• Faerie Guidemother – The Faerie doubles as a weak 1 drop and more importantly a bunch of damage on a stick. With a huge Pridemate, you can kill your opponents out of nowhere or blow a planeswalker away they would otherwise have protected. I see the Guidemother as a pretty winmore card as your primary gameplan has to be working for a Giant Pridemate to be around and breathing, but she is very good in midrangey matchups that don’t disrupt you much. I’m not sure about having the full 4, that’s very much a meta call against Simic Ramp for example, but I do believe she’s right in some number. She’s really bad against Control, and you should board her out completely/seek alternatives if Control is one of the top dogs.

Sideboard Guide

I’m only covering the common matchups right now, and not old ones like Jund Sacrifice, since it’s unclear as of yet how good the older decks will be.

Against Simic Ramp or other slow midrange that doesn’t interact well:
-4 Alseid, -2 Heliod
+2 Tomik, +3 Conclave Tribunal, +1 Elspeth Conquers Death

This matchup is favourable and they struggle to stop your core plan, so you shouldn’t oversideboard and dilute it. I’ll mention later that I don’t really like having Tomiks in the sideboard, but if you have them then this is the matchup. You don’t really need 4 Heliods – he’s not dying anyway, and he’s not really integral to the plan here, you want to be putting on a lot of pressure early not durdling around. I’ve chosen to bring in all copies of Conclave Tribunal, as you’ve mostly preserved your 1 drops and your creatures aren’t dying much.

Against RB Knights/RB Sacrifice
-3 Ajani, Strength of the Pride, -2 Heliod, -1 Faerie Guidemother
+1 Giant Killer, +2 The Birth of Meletis +3 Conclave Tribunal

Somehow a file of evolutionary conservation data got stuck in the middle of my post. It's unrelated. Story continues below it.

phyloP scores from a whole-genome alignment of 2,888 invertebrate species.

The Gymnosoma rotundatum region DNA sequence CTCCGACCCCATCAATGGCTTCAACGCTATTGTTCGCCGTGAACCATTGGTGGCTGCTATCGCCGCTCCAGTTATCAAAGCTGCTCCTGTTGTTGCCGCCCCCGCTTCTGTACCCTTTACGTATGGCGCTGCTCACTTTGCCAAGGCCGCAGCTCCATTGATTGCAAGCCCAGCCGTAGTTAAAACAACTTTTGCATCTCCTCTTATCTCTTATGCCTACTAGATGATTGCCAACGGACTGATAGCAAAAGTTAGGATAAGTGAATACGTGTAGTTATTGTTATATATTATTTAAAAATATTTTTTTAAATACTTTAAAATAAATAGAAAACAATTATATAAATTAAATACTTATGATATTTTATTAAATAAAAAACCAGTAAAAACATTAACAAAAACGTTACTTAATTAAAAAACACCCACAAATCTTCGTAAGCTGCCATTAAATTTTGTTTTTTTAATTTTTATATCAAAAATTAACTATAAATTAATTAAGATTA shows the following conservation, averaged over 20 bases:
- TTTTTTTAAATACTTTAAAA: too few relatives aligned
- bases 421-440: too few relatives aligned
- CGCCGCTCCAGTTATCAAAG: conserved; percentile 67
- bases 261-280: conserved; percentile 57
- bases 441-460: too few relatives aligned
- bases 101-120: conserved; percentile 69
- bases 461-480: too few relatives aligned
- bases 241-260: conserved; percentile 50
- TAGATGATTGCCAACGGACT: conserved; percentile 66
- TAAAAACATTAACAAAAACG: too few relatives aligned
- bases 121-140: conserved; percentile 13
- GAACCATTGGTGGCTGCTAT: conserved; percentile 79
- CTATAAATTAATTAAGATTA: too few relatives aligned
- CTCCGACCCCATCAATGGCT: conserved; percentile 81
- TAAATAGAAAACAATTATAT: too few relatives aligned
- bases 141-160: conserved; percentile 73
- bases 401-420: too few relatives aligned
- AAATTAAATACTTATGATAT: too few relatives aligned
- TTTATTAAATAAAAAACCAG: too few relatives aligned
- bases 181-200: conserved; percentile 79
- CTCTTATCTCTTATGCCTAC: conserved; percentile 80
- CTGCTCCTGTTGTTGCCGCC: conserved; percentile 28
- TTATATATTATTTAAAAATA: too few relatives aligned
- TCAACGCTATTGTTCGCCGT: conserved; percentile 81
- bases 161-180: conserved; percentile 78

The aggro matchups are favourable – they struggle with big boards and a lot of lifegain. Therefore, we preserve the main plan but remove a few slower/less impactful cards and bring in our The Birth of Meletis anti-aggro tech. I’m not actually sure how good that card is, since it takes a while to get going and makes Embercleave better by not trading off resources, but it’s going to be better than expensive cards mostly at least, since you’re going to beat their late game easily. I’ve left in most of the 1 drops to make Rankle look bad, fuel Tribunals, and preserve the main plan.

Against Jeskai Fires of Invention (Cavalier):
-4 Faerie Guidemother, -4 Linden
+2 Revoke Existence, +3 Elspeth Conquers Death +2 Gideon Blackblade +1 Giant Killer

Especially on the draw, you need to dilute the plan to avoid getting run over by Sweepers. I’ve chosen not to bring in Conclave Tribunal at all since your creatures are dying, and I don’t want to spend 4 mana to answer cards that we’ve already brought in a bunch of answers to. Linden is really bad against Deafening Clarion so I’ve chosen to cut her completely.

Against Azorius Control:
-4 Faerie Guidemother, -1 Linden
+2 Gideon Blackblade, +3 Elspeth Conquers Death